NASA is planning to perform a cryogenic demonstration test for the Artemis mission at 7.15 AM EDT (4.45 PM IST) on September 21. Two previous attempts at launching the mission had to be aborted due to technical issues. The second attempt was aborted because of a hydrogen fuel leak that was found while the Space Launch System’s (SLS) core stage was being fueled. NASA is now targeting a September 27 launch date for the mission.
During the test, NASA teams will load supercold liquid hydrogen and liquid oxygen into the SLS rocket. The cryogenic demonstration test will help NASA teams confirm that the hydrogen leak has been repaired properly. Apart from that, engineers will also evaluate updated propellant loading procedures and conduct additional evaluations.
The cryogenic demonstration will be aired live on NASA Television, the space agency’s app and its website. The live stream will be interrupted when the Soyuz MS-22 spacecraft carrying American astronaut Frank Rubio to the International Space Station launches, docks and opens its hatch.
There will also be a teleconference to preview the test at 11.30 AM EDT (9 PM IST) on Monday, September 9. The participants of the call will include the following people:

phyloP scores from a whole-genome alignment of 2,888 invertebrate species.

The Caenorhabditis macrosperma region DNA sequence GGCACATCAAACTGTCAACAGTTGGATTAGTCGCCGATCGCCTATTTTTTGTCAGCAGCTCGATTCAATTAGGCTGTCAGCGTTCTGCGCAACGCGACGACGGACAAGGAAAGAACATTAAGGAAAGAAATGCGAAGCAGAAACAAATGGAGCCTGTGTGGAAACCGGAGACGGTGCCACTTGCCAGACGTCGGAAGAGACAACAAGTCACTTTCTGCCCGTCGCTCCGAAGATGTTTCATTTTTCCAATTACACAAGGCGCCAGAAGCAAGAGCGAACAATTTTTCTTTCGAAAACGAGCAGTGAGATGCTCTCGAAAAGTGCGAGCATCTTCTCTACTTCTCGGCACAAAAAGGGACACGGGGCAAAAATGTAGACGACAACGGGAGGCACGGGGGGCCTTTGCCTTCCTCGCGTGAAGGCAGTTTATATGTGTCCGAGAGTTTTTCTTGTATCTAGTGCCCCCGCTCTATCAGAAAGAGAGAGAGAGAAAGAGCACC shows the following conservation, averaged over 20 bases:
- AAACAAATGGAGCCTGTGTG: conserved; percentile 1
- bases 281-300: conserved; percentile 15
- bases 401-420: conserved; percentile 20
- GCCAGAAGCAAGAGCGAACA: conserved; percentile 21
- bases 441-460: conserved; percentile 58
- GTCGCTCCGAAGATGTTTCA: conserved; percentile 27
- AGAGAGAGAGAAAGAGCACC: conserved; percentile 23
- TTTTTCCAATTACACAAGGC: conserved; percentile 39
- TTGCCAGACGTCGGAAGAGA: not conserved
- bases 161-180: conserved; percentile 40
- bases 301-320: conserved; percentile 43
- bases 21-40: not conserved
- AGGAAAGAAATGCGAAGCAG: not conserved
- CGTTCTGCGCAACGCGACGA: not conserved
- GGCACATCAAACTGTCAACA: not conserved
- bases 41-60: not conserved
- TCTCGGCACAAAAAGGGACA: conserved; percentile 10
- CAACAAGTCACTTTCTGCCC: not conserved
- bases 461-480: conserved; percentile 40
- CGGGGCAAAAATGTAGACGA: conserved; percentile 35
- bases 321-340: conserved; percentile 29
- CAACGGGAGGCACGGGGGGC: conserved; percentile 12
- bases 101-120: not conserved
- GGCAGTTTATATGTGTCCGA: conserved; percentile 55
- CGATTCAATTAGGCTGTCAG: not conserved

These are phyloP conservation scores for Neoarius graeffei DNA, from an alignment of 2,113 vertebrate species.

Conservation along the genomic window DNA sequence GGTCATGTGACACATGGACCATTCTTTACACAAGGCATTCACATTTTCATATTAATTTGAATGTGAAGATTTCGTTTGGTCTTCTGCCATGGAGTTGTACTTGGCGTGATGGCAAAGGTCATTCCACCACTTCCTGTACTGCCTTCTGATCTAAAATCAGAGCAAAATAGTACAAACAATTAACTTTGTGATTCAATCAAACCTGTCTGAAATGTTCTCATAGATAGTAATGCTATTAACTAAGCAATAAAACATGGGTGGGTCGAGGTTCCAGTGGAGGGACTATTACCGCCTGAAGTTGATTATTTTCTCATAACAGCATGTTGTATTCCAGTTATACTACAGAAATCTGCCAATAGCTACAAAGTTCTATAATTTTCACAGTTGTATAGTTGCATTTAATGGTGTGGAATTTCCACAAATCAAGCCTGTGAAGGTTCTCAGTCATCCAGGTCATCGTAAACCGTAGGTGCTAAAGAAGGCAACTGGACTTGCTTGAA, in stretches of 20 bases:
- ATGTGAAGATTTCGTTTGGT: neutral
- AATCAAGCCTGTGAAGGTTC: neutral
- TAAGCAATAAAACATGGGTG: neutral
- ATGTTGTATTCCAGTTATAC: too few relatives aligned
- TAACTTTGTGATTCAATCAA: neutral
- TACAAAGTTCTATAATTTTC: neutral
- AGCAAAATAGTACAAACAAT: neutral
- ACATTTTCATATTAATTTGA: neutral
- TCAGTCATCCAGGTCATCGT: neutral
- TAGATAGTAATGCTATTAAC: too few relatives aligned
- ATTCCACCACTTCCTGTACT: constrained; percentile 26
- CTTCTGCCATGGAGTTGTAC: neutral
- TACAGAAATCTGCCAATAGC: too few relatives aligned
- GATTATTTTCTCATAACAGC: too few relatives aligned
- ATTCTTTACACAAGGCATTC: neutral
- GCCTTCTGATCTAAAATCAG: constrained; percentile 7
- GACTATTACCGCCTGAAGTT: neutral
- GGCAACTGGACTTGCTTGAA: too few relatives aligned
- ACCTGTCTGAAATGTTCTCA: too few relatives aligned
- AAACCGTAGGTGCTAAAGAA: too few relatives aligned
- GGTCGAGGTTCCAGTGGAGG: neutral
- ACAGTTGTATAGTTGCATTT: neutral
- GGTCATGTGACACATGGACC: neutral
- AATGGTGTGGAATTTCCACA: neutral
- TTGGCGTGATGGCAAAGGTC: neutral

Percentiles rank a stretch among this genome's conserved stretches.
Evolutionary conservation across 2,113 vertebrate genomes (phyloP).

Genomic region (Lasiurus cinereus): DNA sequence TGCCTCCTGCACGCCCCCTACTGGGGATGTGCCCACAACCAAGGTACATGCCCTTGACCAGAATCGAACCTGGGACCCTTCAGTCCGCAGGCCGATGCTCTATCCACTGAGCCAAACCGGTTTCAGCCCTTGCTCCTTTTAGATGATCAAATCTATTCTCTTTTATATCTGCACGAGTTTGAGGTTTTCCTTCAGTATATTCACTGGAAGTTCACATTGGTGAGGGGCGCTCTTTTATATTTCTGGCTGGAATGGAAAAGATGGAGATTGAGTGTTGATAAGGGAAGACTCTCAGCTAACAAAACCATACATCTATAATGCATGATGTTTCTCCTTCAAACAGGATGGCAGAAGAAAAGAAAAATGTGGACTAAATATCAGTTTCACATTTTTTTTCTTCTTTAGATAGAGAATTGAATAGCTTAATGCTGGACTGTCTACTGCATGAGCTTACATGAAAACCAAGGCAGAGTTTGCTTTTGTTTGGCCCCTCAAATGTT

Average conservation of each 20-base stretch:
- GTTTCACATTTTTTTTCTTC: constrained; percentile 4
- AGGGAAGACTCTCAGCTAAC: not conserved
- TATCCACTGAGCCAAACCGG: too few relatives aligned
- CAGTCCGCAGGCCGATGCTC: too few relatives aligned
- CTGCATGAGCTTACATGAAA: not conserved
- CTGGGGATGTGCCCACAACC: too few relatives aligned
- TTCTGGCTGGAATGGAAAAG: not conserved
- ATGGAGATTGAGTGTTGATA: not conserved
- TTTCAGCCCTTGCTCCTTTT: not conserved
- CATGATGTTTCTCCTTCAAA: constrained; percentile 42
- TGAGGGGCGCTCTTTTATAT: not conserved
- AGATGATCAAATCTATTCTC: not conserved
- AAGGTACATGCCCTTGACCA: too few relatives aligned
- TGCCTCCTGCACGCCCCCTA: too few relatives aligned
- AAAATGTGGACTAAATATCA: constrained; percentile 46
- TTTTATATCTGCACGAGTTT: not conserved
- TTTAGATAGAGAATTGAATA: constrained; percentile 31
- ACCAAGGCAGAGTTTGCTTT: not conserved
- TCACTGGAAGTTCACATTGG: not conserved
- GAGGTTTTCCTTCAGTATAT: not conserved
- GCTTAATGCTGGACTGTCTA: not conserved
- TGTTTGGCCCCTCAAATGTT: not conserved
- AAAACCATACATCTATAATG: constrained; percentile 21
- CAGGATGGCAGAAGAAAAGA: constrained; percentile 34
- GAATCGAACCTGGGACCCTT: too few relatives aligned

Tom Whitmeyer: Deputy associate administrator for Common Exploration Systems Development, NASA Headquarters
Mike Sarafin: Artemis mission manager, NASA Headquarters
Jeremy Parsons: Deputy manager, Exploration Ground Systems Program, NASA’s Kennedy Space Center
John Blevins: Chief engineer, Space Launch System Program, NASA’s Marshall Space Flight Center
But even if this cryogenic demonstration test goes as planned, there is another obstacle standing in the way of the planned Artemis 1 launch on September 27. The rocket’s Flight Termination System’s (FTS) certification has expired. NASA has sent in a request for the certification to be extended but that is still pending. If the space agency doesn’t receive certification, the SLS rocket and Orion spacecraft might have to be rolled back into the Vehicle Assembly Building (VAB). Of course, the stack will have to be rolled back into the building either way if the cryogenic demonstration test is not successful.